.times..times..times..times..times..times. ##EQU00009## where k* is a sequentially optimal FCB index parameter, that is, an FCB index parameter that maximizes the value in the bracketed expression. By grouping terms that are not dependent onk, that is, by letting d.sub.2.sup.T=x.sub.2.sup.TH and .PHI.=H.sup.TH, Equation 16 can be simplified to:
.times..times..times..times..times..PHI..times..times. ##EQU00010## in which the sequentially optimal FCB gain .gamma. is given as:
.gamma..times..times..PHI..times..times. ##EQU00011##
Thus, encoder 300 provides a method and apparatus for determining the optimal excitation vectorrelated parameters .tau., .beta., k, and .gamma., in a sequential manner. However, the sequential determination of parameters .tau., .beta., k, and.gamma. is actually suboptimal since the optimization equations do not consider the effects that the selection of one codebook codevector has on the selection of the other codebook codevector.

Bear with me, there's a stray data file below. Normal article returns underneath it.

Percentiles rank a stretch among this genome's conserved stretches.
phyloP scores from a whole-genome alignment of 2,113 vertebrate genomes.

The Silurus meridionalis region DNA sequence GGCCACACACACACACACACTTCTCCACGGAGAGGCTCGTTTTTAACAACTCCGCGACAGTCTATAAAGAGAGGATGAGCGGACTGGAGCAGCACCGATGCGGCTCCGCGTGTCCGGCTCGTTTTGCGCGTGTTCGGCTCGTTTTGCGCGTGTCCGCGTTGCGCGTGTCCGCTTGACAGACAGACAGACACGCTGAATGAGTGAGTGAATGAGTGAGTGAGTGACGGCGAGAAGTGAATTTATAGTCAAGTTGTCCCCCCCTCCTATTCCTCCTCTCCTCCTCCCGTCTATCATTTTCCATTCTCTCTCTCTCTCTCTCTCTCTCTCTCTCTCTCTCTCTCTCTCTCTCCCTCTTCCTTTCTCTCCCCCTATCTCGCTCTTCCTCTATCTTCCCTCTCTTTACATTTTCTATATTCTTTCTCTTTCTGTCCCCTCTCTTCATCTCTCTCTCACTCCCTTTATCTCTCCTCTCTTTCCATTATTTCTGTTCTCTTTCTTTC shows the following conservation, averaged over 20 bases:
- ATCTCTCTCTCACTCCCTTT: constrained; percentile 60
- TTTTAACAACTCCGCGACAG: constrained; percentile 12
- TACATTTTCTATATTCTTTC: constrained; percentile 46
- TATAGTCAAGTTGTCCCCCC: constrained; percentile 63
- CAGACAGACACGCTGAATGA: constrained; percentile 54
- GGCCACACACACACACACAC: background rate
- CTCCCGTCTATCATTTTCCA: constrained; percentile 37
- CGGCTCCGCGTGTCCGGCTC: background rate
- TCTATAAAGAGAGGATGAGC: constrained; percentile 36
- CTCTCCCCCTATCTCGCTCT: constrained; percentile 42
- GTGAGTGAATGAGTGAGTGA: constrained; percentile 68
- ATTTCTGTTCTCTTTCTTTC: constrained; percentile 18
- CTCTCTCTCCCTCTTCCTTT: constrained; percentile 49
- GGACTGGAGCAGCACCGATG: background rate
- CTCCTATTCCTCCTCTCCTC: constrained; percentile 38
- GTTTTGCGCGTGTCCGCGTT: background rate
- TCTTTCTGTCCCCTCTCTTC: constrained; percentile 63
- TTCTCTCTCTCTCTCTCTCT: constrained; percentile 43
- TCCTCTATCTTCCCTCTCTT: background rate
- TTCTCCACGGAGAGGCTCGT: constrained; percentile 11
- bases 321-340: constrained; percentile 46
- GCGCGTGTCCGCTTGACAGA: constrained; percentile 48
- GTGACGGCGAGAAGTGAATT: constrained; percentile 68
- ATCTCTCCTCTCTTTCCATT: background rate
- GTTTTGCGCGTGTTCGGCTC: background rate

Embodiments in accordance with the present invention may be more fully described with reference to FIGS. 47. FIG. 4 is a block diagram of a Code Excited Linear Prediction (CELP) encoder 400 that implements an analysisbysynthesis codingprocess in accordance with an embodiment of the present invention. Encoder 400 is implemented in a processor, such as one or more microprocessors, microcontrollers, digital signal processors (DSPs), combinations thereof or such other devices known tothose having ordinary skill in the art, that is in communication with one or more associated memory devices, such as random access memory (RAM), dynamic random access memory (DRAM), and/or read only memory (ROM) or equivalents thereof, that store dataand programs that may be executed by the processor.